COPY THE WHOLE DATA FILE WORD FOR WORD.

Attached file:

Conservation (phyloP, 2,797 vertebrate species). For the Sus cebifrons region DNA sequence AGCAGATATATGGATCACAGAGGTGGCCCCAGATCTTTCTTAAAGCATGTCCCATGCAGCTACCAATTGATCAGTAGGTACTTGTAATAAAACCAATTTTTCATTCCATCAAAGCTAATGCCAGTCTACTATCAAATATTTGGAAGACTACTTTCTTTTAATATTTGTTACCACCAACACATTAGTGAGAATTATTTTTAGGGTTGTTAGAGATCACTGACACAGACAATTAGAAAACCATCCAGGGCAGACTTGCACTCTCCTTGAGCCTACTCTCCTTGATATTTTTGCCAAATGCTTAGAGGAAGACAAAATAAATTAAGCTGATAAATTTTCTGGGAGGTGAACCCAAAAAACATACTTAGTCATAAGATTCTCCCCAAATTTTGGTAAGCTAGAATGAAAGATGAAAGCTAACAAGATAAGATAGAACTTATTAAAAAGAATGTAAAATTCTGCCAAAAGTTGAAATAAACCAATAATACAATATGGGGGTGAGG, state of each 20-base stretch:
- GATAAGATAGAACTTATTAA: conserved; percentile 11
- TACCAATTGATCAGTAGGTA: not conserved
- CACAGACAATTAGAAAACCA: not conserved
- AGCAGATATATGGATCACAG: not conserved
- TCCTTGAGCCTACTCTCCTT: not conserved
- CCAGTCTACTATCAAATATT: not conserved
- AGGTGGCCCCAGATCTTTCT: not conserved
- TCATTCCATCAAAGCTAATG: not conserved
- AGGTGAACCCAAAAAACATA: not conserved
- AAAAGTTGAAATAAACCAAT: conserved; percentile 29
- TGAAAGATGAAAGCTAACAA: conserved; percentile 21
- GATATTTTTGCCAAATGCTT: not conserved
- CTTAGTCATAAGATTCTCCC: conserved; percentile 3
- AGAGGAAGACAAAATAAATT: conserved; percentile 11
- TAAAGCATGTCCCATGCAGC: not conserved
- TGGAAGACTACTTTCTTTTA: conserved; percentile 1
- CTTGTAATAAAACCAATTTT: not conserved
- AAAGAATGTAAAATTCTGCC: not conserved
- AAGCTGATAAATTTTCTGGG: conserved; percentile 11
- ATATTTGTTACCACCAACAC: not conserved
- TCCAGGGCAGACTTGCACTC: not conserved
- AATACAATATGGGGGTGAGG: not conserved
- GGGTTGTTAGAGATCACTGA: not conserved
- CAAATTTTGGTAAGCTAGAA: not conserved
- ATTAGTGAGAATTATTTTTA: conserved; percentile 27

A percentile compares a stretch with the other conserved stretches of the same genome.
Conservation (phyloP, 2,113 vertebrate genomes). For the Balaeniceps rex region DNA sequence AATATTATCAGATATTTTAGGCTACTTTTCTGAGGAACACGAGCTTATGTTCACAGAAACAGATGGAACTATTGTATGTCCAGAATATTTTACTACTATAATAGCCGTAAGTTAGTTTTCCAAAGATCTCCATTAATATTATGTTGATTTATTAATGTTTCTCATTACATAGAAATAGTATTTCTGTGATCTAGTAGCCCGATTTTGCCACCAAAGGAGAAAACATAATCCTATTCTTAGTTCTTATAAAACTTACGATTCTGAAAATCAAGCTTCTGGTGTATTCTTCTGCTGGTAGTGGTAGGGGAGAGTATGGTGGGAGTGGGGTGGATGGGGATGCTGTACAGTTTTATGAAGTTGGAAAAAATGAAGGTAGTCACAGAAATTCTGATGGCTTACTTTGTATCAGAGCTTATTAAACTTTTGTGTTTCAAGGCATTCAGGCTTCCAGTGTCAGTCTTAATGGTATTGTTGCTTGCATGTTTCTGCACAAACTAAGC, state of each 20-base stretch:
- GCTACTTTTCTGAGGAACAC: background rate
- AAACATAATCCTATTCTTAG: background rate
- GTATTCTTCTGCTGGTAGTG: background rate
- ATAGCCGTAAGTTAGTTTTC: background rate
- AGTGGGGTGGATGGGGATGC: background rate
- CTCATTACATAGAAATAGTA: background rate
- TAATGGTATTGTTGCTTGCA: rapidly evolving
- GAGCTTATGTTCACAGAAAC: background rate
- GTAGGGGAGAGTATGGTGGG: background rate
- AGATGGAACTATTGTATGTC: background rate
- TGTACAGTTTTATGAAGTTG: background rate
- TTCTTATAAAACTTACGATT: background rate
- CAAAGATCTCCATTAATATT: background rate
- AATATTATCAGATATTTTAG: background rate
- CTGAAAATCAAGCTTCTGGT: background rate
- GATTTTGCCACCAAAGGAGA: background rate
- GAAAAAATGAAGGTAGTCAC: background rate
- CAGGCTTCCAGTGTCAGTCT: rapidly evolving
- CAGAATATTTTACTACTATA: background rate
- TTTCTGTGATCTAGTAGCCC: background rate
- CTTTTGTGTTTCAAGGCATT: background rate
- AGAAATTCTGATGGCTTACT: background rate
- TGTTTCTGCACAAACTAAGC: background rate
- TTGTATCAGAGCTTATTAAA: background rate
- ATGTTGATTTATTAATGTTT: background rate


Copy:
Conservation (phyloP, 2,797 vertebrate species). For the Sus cebifrons region DNA sequence AGCAGATATATGGATCACAGAGGTGGCCCCAGATCTTTCTTAAAGCATGTCCCATGCAGCTACCAATTGATCAGTAGGTACTTGTAATAAAACCAATTTTTCATTCCATCAAAGCTAATGCCAGTCTACTATCAAATATTTGGAAGACTACTTTCTTTTAATATTTGTTACCACCAACACATTAGTGAGAATTATTTTTAGGGTTGTTAGAGATCACTGACACAGACAATTAGAAAACCATCCAGGGCAGACTTGCACTCTCCTTGAGCCTACTCTCCTTGATATTTTTGCCAAATGCTTAGAGGAAGACAAAATAAATTAAGCTGATAAATTTTCTGGGAGGTGAACCCAAAAAACATACTTAGTCATAAGATTCTCCCCAAATTTTGGTAAGCTAGAATGAAAGATGAAAGCTAACAAGATAAGATAGAACTTATTAAAAAGAATGTAAAATTCTGCCAAAAGTTGAAATAAACCAATAATACAATATGGGGGTGAGG, state of each 20-base stretch:
- GATAAGATAGAACTTATTAA: conserved; percentile 11
- TACCAATTGATCAGTAGGTA: not conserved
- CACAGACAATTAGAAAACCA: not conserved
- AGCAGATATATGGATCACAG: not conserved
- TCCTTGAGCCTACTCTCCTT: not conserved
- CCAGTCTACTATCAAATATT: not conserved
- AGGTGGCCCCAGATCTTTCT: not conserved
- TCATTCCATCAAAGCTAATG: not conserved
- AGGTGAACCCAAAAAACATA: not conserved
- AAAAGTTGAAATAAACCAAT: conserved; percentile 29
- TGAAAGATGAAAGCTAACAA: conserved; percentile 21
- GATATTTTTGCCAAATGCTT: not conserved
- CTTAGTCATAAGATTCTCCC: conserved; percentile 3
- AGAGGAAGACAAAATAAATT: conserved; percentile 11
- TAAAGCATGTCCCATGCAGC: not conserved
- TGGAAGACTACTTTCTTTTA: conserved; percentile 1
- CTTGTAATAAAACCAATTTT: not conserved
- AAAGAATGTAAAATTCTGCC: not conserved
- AAGCTGATAAATTTTCTGGG: conserved; percentile 11
- ATATTTGTTACCACCAACAC: not conserved
- TCCAGGGCAGACTTGCACTC: not conserved
- AATACAATATGGGGGTGAGG: not conserved
- GGGTTGTTAGAGATCACTGA: not conserved
- CAAATTTTGGTAAGCTAGAA: not conserved
- ATTAGTGAGAATTATTTTTA: conserved; percentile 27

A percentile compares a stretch with the other conserved stretches of the same genome.
Conservation (phyloP, 2,113 vertebrate genomes). For the Balaeniceps rex region DNA sequence AATATTATCAGATATTTTAGGCTACTTTTCTGAGGAACACGAGCTTATGTTCACAGAAACAGATGGAACTATTGTATGTCCAGAATATTTTACTACTATAATAGCCGTAAGTTAGTTTTCCAAAGATCTCCATTAATATTATGTTGATTTATTAATGTTTCTCATTACATAGAAATAGTATTTCTGTGATCTAGTAGCCCGATTTTGCCACCAAAGGAGAAAACATAATCCTATTCTTAGTTCTTATAAAACTTACGATTCTGAAAATCAAGCTTCTGGTGTATTCTTCTGCTGGTAGTGGTAGGGGAGAGTATGGTGGGAGTGGGGTGGATGGGGATGCTGTACAGTTTTATGAAGTTGGAAAAAATGAAGGTAGTCACAGAAATTCTGATGGCTTACTTTGTATCAGAGCTTATTAAACTTTTGTGTTTCAAGGCATTCAGGCTTCCAGTGTCAGTCTTAATGGTATTGTTGCTTGCATGTTTCTGCACAAACTAAGC, state of each 20-base stretch:
- GCTACTTTTCTGAGGAACAC: background rate
- AAACATAATCCTATTCTTAG: background rate
- GTATTCTTCTGCTGGTAGTG: background rate
- ATAGCCGTAAGTTAGTTTTC: background rate
- AGTGGGGTGGATGGGGATGC: background rate
- CTCATTACATAGAAATAGTA: background rate
- TAATGGTATTGTTGCTTGCA: rapidly evolving
- GAGCTTATGTTCACAGAAAC: background rate
- GTAGGGGAGAGTATGGTGGG: background rate
- AGATGGAACTATTGTATGTC: background rate
- TGTACAGTTTTATGAAGTTG: background rate
- TTCTTATAAAACTTACGATT: background rate
- CAAAGATCTCCATTAATATT: background rate
- AATATTATCAGATATTTTAG: background rate
- CTGAAAATCAAGCTTCTGGT: background rate
- GATTTTGCCACCAAAGGAGA: background rate
- GAAAAAATGAAGGTAGTCAC: background rate
- CAGGCTTCCAGTGTCAGTCT: rapidly evolving
- CAGAATATTTTACTACTATA: background rate
- TTTCTGTGATCTAGTAGCCC: background rate
- CTTTTGTGTTTCAAGGCATT: background rate
- AGAAATTCTGATGGCTTACT: background rate
- TGTTTCTGCACAAACTAAGC: background rate
- TTGTATCAGAGCTTATTAAA: background rate
- ATGTTGATTTATTAATGTTT: background rate